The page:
Sunday, January 31, 2010

6. Les mardis de Béatrice de Francine Tougas

This year I am making an effort to improve my french. I get by, but have been stuck on a plateau. One of the challenges with reading here in Quebec is that a lot of the classes you take will recommend books by french authors, which can be great, but are often written in a much more complex form and use a wide range of vocabulary. The dialogue is also nothing like the way people speak in the world around you here in Quebec. So I have been looking around for books by Quebec authors which reflect the actual language of Quebec. One friend, recommended Les mardis de Béatrice, written by her mother! Francine Tougas is an actress and writer in the Quebec television and movie scene.

Les mardis de Béatrice is the story of a professional woman who is seeing a therapist. Each chapter is a session, basically dialogue between the two. She is feisty, resistant but suffering enough from inner anguish that she is driven to keep coming back. I'm of two minds on the subject of psychology. My mother is a professional psychologist and she has spent most of her career working with sexually abused children and disadvantaged adults. She believes strongly that there is an unhappy state and that people can through therapy find ways to get to a happy state. My father on the other hand is completely against most forms of self-improvement and thinks the world is what it is and you just handle it as it comes to you. I go back and forth, having seen the good of both approaches.

The first half of this book definitely made me fall to my father's side of the equation. All of this woman's problems seemed to be the result of living in a free and wealthy society where people suddenly have enough leisure time to start worrying about their problems. It was actually kind of maddening and I didn't know if I could make it through the book. Fortunately, in terms of the language, it was very much what I was looking for, with lots of dialogue written the way people speak here. So it was easier for me to get through, enjoyable to read (it sounded very much like what I hear around me so that is a compliment to the writer) and educational as I finally got to see in written form many of the phrases and modes of speaking that they never teach you in a french class.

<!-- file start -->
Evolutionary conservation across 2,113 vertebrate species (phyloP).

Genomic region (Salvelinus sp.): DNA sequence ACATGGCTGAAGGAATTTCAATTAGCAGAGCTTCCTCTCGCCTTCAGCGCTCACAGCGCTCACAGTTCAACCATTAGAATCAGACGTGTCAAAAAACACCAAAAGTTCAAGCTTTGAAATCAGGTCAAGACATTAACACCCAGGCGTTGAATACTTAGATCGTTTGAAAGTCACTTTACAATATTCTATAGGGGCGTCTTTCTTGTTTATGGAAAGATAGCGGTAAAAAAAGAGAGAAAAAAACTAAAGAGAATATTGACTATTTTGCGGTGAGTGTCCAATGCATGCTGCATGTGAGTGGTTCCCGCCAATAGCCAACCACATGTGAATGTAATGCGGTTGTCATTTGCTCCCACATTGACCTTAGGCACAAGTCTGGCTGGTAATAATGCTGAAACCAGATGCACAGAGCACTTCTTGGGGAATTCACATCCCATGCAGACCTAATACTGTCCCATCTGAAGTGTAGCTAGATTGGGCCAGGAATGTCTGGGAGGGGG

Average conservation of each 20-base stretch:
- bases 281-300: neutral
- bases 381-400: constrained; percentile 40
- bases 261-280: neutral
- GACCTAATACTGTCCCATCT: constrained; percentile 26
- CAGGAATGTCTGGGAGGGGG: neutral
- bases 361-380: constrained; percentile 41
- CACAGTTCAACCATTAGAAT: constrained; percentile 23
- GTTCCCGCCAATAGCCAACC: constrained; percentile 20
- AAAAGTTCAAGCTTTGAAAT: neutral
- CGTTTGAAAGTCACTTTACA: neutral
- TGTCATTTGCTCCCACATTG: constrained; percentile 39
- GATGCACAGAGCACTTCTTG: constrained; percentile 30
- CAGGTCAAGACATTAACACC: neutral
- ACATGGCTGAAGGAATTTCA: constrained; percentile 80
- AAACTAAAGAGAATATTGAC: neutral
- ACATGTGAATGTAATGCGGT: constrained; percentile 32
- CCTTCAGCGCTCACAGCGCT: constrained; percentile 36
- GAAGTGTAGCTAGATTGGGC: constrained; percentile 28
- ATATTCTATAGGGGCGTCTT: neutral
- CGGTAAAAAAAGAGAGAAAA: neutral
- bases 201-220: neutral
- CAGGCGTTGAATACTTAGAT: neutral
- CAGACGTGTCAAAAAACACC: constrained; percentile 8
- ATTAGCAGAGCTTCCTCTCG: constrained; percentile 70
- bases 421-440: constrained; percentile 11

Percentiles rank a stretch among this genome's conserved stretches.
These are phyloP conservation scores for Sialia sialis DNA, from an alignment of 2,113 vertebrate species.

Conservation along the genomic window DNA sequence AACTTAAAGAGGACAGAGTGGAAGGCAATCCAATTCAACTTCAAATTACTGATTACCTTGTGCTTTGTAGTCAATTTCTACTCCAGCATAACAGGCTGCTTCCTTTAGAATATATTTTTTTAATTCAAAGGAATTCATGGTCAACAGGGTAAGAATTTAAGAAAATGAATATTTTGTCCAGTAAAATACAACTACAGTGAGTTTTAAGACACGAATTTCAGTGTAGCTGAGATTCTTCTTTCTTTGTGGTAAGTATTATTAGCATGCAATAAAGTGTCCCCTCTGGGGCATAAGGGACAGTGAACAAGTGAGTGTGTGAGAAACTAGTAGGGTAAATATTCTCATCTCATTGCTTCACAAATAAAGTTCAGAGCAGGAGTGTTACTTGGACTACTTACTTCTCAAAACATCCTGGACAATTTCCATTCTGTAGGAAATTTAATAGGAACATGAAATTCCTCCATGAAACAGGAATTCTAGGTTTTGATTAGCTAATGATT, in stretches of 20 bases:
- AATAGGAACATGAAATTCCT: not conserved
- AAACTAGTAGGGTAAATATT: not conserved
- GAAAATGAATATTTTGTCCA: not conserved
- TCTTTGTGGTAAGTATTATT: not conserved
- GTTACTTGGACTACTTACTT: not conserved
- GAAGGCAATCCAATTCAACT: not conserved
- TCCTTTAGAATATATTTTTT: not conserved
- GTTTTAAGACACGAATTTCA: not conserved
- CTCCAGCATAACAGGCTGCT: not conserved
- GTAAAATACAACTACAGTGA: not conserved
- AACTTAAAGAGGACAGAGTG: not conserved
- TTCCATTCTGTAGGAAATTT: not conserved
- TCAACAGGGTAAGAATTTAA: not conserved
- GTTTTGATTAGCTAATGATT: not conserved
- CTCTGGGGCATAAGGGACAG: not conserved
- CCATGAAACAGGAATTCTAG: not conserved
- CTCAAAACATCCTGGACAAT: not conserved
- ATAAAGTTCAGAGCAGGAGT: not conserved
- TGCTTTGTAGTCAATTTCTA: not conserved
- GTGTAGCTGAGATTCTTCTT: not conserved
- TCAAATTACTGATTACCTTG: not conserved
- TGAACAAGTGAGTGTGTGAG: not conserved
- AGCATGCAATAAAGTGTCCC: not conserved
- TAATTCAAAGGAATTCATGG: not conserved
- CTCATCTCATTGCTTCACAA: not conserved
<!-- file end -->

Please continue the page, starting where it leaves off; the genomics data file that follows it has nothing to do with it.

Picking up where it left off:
(For instance, the word pantoute which means not at all and I believe is a mutation of pas-de-tout is used all the time here. Good luck finding it in a dictionary.)

So I kept plodding through and the book does become more interesting as Béatrice reveals some darker facts about her background that give substance to her lonely, defensive condition. The narrative never really takes off nor arrives at a revelatory climax. Rather the story arc is more concerned with whether or not she'll continue her therapy and her relationship with the therapist. There was some slightly weird father-daughter dialogue and a tiny bit of behaviour by the therapist at the end that seemed to cross the line that creeped me out just a tad.

I suspect that Les mardis de Béatrice is a fairly accurate reenactment of a real series of sessions between a modern woman and her therapist and if that is interesting to you, you'll probably enjoy the book and find lots to think about. But don't look for a stronger story beyond that.

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